So yesterday I took the opportunity afforded by my kids’ last day off school to sew shamelessly. I caught up on the RTW Tailoring sewalong. I washed most of my new finds. I played with my buttonholer, and I traced out Simplicity 6023.
It is by dint of great restraint that I am not showing you full, modeled shots of my springy coat, as I am loving it. But I am determined to retain some elements of surprise, so you will have to subsist on teasers for the moment. The sleeves went in well, although my princess seams don’t line up with the sleeve seams as well as I’d hoped (sniffle). There was a bit more ease to the sleeve cap than I might have liked, although it wasn’t a problem with this particular fabric. Denim would be another story, I’m sure. I love my buttons, too. I forgot to add a hanging-loop and my label before sewing in the facing, maybe I will just have to do that by hand…
The buttonholer is fun to play with. I sat down and read through the manual. I oiled in the spots that said “oil”. I twiddled with the adjustment knob until I figured out how to crank the template around (not without some moments where I was convinced it was broken and/or seized. But, with much reference to the manual and a little bit of blind faith—it works! Gorgeously.
Now I want more templates. The keyhole template is 1 1/4″ long and I stitched it at the widest available width. The little tiny buttonhole on the right is 1cm long (the smallest template that came with) and stitched on the narrowest option. Both of these are stitched along the seam of a scrap of denim left from some child’s pants that became shorts; they’re stitched along the seam, so through four layers of denim plus serging. For some reason I really want the eyelet template, now. There’s a video of the same sort of thing on youtube here, by the inimitable BrianSews. You can see the Greist starting about 1:00 in. I initially thought the stitch-length was a bit long for my liking, but you just keep going around and around your buttonhole until it looks the way you want. Fun!
I decided, after much wringing of hands, that Simplicity 6023 would be next up (it’s still a little too cold to think about wearing the runner-up, McCall’s 3415.) Unfortunately, when I started trying to lay out my pattern, I realized that my fabric is only 45″ wide—which means I’m about a metre short (especially since I’d been wanting to do some of the plaid on the bias). D’oh! I think I can do it by using a contrast fabric for the collar, yoke, and cuffs. I have some black stretch linen that’s about the right weight and stretch (the plaid has stretch, too) but it’s earmarked for a shirt for the ungrateful hubby, and I don’t think I have enough to do both. So I’ll check at Fabricland to see if I can get any more. If only I’d realized this last weekend during the 50% off sale… I also need a zipper and dark knit interfacing.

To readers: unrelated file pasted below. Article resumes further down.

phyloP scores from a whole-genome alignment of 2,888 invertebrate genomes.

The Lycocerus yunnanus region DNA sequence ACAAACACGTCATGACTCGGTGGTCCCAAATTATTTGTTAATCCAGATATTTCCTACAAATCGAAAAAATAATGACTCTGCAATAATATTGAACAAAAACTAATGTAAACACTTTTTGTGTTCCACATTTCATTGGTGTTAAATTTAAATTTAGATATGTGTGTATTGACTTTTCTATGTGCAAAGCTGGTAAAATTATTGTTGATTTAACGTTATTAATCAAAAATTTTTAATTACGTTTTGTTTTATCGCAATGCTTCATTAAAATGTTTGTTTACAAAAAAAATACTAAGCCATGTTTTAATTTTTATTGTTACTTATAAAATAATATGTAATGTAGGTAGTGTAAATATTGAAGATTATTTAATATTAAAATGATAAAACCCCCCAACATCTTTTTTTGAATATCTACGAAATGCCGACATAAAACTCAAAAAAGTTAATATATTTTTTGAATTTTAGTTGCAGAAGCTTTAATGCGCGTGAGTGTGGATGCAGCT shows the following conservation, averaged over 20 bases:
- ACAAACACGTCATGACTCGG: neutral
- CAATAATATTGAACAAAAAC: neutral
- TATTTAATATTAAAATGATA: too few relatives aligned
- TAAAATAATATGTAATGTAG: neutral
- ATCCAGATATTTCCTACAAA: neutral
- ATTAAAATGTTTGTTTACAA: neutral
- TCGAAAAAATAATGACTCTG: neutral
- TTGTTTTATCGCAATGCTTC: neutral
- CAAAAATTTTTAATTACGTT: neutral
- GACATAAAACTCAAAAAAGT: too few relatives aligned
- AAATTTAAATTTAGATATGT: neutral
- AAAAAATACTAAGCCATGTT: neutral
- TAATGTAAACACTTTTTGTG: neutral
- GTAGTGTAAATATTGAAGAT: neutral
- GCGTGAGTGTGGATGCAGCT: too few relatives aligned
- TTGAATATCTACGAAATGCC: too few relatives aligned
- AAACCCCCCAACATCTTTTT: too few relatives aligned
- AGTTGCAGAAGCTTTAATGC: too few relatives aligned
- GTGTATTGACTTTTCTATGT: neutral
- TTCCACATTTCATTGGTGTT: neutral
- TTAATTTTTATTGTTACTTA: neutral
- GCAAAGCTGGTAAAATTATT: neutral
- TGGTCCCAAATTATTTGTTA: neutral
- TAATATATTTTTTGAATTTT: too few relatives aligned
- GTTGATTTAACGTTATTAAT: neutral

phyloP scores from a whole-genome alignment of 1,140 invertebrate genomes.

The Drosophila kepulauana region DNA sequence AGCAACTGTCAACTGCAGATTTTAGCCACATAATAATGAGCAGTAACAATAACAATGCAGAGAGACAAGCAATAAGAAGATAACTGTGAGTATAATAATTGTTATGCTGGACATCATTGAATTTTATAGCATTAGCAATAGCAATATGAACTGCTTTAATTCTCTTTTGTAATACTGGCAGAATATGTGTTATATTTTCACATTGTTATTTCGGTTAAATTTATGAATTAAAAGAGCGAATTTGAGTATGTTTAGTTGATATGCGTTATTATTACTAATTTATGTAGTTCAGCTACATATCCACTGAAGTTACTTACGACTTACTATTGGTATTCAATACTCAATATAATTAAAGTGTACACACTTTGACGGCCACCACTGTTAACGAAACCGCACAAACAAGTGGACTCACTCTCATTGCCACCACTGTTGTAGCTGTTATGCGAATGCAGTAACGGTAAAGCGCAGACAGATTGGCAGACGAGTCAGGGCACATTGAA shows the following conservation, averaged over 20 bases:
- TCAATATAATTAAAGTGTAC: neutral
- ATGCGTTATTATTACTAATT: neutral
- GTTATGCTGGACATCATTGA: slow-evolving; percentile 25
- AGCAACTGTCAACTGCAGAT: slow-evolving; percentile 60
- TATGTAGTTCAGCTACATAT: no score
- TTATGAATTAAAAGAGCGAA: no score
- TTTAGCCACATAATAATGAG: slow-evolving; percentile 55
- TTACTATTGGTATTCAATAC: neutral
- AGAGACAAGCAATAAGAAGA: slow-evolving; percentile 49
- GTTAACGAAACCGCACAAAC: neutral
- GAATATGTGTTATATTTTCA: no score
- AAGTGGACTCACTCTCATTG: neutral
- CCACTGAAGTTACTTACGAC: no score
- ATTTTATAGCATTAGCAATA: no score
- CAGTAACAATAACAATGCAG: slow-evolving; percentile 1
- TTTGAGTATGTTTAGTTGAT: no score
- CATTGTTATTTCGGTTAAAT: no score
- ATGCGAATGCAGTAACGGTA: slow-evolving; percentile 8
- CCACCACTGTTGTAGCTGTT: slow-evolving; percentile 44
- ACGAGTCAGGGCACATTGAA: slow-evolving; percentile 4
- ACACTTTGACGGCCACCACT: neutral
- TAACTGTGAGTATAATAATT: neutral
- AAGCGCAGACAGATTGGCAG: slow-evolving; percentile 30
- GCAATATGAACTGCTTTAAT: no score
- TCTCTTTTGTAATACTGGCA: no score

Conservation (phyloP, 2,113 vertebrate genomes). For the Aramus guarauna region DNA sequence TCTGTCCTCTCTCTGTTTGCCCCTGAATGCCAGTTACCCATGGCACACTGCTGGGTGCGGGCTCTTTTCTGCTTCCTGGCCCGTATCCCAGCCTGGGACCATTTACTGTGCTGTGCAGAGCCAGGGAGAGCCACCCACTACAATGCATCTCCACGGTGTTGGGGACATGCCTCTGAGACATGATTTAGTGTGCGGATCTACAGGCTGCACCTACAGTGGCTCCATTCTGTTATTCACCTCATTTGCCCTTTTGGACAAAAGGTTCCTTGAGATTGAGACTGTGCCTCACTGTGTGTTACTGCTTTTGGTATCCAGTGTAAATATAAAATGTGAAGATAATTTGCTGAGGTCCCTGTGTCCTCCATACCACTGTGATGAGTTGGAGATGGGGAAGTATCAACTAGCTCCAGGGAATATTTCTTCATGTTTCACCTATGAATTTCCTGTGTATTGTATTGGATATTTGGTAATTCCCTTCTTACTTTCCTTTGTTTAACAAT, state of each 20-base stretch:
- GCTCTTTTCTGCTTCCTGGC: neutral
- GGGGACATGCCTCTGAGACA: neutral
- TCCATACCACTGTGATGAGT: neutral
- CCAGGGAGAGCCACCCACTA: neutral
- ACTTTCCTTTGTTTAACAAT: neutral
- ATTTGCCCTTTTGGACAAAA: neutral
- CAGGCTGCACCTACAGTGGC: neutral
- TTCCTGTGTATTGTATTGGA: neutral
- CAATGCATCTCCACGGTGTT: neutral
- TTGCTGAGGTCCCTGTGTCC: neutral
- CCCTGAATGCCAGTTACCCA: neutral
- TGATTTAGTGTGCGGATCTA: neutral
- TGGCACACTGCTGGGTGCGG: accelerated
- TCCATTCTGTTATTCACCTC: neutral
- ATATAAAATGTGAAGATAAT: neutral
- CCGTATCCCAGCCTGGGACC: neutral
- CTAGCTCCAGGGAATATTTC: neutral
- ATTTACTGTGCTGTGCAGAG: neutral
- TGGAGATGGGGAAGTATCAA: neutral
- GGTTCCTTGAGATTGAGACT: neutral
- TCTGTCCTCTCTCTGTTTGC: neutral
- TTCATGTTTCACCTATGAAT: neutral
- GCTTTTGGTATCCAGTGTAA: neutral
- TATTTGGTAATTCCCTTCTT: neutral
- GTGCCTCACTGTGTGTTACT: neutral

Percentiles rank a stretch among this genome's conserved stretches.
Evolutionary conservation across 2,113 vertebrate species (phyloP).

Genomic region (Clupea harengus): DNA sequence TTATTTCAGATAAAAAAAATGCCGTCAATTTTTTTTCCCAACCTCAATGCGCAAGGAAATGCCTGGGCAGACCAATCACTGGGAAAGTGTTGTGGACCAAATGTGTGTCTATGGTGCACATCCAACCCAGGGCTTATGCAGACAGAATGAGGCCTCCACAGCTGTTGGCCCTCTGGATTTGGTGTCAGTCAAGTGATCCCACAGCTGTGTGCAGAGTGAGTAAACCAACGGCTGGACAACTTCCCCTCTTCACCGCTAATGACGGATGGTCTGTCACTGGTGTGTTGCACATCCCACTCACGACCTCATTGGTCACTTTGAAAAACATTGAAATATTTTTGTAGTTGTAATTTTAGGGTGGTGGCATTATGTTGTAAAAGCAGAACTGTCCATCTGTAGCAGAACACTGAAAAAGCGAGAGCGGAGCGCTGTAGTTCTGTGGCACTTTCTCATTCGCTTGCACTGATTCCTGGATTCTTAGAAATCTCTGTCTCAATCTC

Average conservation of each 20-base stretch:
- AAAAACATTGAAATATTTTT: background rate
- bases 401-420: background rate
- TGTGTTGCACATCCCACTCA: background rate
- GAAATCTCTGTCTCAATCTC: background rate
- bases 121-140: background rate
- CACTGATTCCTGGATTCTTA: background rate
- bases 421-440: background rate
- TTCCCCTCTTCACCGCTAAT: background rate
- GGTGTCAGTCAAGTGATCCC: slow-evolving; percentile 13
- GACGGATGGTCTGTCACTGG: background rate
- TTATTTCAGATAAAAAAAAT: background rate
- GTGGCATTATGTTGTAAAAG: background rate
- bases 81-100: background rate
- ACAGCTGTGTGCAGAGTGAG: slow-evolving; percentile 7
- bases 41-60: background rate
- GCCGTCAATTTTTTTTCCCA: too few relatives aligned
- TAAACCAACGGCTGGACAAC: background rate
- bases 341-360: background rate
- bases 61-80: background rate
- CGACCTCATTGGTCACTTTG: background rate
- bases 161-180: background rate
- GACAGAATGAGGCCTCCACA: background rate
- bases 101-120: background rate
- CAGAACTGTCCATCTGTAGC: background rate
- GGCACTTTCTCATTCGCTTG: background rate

As to the pattern itself, I pulled out the pieces from Simplicity 5728 (apparently 1973 was a good year for Simplicity—both these patterns are from it), which, as you may recall, fit me remarkably well for being a size 11 Junior Petite. Now, 11JP has the same bust measurement as Misses’ 12 (and is a measurement I can reach with a good, padded bra), but is drafted for someone considerably shorter. Despite that, it fit me amazingly well through the upper body, although I added a generous amount of length to the sleeves and skirt.
Upon comparing the tweaked 5728 pieces to the Misses’ 12 6023, I think I can get much the same fit just by reducing the length through the armscye by about 2cm. I also did the same little swayback adjustment. If these are my “standard” Simplicity adjustments, I’m excited, as it will give me more confidence going forward with, say, Simplicity 66o2, which also walked home with me from the thrift store on the weekend. Doesn’t that look like fun? (my camera ate the photo I took of my envelope, so I nabbed this one from the Vintage Pattern Wiki entry—my pattern is in fact a size 12. I have some robin’s egg blue stretch corduroy that I think strongly wants to become this jacket—and possibly the entire ensemble.
It is just possible that I might be a jacketoholic.
Oh, in other good news, the missing fabrics I was moaning about have re-surfaced. They were stuffed in various boxes in the kids’ playroom (which is adjacent to my “sewing room”). The fact that my children, who had tidied the playroom days before I discovered the absences, denied any knowledge of the contents of their toyboxes continues to rankle.